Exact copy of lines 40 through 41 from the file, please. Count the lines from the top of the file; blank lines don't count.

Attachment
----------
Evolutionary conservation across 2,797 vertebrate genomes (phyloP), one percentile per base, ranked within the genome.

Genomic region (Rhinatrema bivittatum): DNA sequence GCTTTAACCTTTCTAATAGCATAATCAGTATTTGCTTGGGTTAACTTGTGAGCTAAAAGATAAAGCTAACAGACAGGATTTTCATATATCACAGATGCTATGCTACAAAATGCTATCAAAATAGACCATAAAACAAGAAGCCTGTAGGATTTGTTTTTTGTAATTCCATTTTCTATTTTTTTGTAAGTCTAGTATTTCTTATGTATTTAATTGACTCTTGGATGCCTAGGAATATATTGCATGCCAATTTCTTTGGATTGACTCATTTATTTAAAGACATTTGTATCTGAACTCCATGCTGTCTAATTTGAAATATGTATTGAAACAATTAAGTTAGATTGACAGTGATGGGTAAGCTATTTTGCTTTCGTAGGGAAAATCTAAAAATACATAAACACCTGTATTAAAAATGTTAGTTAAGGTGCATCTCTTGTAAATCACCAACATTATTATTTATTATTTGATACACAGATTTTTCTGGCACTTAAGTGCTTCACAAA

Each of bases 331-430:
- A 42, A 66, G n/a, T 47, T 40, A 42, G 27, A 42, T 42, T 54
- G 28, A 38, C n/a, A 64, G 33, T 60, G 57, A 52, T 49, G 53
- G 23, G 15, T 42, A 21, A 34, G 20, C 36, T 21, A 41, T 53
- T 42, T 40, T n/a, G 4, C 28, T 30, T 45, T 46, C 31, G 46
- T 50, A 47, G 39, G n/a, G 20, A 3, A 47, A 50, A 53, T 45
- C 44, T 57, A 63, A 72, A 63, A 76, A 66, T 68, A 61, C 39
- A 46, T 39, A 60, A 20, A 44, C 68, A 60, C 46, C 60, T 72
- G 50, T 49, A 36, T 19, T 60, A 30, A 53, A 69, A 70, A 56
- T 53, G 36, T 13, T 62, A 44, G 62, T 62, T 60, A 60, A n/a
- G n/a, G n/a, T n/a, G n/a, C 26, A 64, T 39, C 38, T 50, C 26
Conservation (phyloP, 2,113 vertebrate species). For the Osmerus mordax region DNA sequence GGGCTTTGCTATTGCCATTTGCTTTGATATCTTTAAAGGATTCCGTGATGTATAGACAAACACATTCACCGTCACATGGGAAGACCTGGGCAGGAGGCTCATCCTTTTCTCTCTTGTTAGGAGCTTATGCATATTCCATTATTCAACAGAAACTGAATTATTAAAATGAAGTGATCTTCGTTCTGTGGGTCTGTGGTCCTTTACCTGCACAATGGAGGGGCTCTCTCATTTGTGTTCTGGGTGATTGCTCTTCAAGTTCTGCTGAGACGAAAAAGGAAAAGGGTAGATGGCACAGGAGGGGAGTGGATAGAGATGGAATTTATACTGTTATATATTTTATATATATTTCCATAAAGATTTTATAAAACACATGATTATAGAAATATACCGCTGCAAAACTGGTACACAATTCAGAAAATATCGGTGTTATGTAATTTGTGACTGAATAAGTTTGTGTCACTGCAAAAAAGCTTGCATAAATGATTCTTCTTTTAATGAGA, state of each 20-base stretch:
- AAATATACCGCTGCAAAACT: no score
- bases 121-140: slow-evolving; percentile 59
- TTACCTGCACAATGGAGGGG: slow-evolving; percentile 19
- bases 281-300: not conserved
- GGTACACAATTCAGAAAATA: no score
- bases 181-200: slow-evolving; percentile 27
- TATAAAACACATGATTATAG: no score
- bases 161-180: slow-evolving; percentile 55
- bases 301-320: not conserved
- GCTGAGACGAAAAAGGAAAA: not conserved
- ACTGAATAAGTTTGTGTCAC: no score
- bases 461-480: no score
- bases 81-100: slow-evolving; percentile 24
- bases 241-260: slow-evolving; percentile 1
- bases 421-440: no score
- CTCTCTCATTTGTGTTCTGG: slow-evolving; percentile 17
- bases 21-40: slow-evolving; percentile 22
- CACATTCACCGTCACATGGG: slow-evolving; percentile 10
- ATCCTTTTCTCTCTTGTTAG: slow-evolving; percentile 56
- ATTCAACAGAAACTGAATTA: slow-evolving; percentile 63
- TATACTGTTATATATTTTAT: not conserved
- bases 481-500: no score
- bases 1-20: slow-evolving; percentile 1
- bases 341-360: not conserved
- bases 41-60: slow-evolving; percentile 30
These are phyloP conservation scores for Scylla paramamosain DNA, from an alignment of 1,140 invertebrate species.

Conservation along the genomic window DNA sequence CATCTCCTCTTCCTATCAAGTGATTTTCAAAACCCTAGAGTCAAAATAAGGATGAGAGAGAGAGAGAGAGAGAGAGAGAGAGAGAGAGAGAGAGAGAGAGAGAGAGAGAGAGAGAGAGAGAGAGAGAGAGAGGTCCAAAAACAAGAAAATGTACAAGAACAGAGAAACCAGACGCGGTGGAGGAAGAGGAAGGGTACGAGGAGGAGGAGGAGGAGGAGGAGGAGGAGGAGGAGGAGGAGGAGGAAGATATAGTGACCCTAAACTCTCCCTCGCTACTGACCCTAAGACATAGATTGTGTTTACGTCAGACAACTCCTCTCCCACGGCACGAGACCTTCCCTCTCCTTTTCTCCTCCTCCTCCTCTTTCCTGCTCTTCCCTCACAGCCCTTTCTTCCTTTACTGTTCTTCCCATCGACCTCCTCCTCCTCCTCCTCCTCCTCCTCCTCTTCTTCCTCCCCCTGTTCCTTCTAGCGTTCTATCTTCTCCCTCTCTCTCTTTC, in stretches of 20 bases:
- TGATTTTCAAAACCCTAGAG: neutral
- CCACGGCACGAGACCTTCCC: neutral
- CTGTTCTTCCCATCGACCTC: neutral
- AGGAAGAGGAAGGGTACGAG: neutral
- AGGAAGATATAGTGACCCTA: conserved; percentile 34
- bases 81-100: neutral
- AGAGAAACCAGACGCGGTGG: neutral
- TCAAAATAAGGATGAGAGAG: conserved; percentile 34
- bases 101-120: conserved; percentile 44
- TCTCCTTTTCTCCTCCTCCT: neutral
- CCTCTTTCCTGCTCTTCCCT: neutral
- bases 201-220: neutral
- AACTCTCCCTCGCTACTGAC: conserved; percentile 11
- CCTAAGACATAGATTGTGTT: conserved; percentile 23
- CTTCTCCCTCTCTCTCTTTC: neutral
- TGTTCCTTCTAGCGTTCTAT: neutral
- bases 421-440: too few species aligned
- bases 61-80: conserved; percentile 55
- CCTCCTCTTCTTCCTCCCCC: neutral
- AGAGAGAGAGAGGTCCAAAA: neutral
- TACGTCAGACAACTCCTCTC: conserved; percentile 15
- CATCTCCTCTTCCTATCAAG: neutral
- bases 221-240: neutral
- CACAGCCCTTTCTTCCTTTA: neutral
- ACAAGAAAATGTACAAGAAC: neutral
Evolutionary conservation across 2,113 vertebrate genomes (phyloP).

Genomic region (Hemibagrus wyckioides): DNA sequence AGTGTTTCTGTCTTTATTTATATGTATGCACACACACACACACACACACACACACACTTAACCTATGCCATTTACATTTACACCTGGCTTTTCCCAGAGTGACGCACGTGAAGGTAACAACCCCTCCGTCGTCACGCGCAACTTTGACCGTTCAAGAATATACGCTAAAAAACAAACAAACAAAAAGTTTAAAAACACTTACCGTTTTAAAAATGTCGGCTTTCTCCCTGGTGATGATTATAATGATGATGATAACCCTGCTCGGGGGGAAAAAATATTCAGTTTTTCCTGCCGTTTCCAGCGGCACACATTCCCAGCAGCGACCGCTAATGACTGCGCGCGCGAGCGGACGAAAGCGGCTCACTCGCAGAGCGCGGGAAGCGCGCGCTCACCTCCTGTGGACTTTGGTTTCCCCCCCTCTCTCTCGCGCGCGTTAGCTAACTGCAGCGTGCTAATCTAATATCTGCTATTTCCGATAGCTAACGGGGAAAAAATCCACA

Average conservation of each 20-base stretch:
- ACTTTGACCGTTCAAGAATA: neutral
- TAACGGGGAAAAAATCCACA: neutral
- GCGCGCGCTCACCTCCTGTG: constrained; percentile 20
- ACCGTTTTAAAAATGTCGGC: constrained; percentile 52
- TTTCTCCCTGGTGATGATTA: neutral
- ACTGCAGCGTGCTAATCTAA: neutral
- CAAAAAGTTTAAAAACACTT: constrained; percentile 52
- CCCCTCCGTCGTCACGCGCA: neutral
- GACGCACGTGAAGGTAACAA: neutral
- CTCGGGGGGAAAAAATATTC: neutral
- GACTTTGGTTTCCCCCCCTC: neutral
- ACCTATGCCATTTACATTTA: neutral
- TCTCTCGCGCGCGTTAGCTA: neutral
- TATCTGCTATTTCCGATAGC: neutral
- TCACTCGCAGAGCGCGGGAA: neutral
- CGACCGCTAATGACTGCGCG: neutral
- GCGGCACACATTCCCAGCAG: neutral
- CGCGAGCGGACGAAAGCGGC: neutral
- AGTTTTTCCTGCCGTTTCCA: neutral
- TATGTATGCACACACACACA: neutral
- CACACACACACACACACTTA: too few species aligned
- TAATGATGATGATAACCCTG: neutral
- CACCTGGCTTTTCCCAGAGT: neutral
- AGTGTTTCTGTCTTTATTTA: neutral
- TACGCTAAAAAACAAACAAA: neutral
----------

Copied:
These are phyloP conservation scores for Scylla paramamosain DNA, from an alignment of 1,140 invertebrate species.

Conservation along the genomic window DNA sequence CATCTCCTCTTCCTATCAAGTGATTTTCAAAACCCTAGAGTCAAAATAAGGATGAGAGAGAGAGAGAGAGAGAGAGAGAGAGAGAGAGAGAGAGAGAGAGAGAGAGAGAGAGAGAGAGAGAGAGAGAGAGAGGTCCAAAAACAAGAAAATGTACAAGAACAGAGAAACCAGACGCGGTGGAGGAAGAGGAAGGGTACGAGGAGGAGGAGGAGGAGGAGGAGGAGGAGGAGGAGGAGGAGGAGGAAGATATAGTGACCCTAAACTCTCCCTCGCTACTGACCCTAAGACATAGATTGTGTTTACGTCAGACAACTCCTCTCCCACGGCACGAGACCTTCCCTCTCCTTTTCTCCTCCTCCTCCTCTTTCCTGCTCTTCCCTCACAGCCCTTTCTTCCTTTACTGTTCTTCCCATCGACCTCCTCCTCCTCCTCCTCCTCCTCCTCCTCTTCTTCCTCCCCCTGTTCCTTCTAGCGTTCTATCTTCTCCCTCTCTCTCTTTC, in stretches of 20 bases: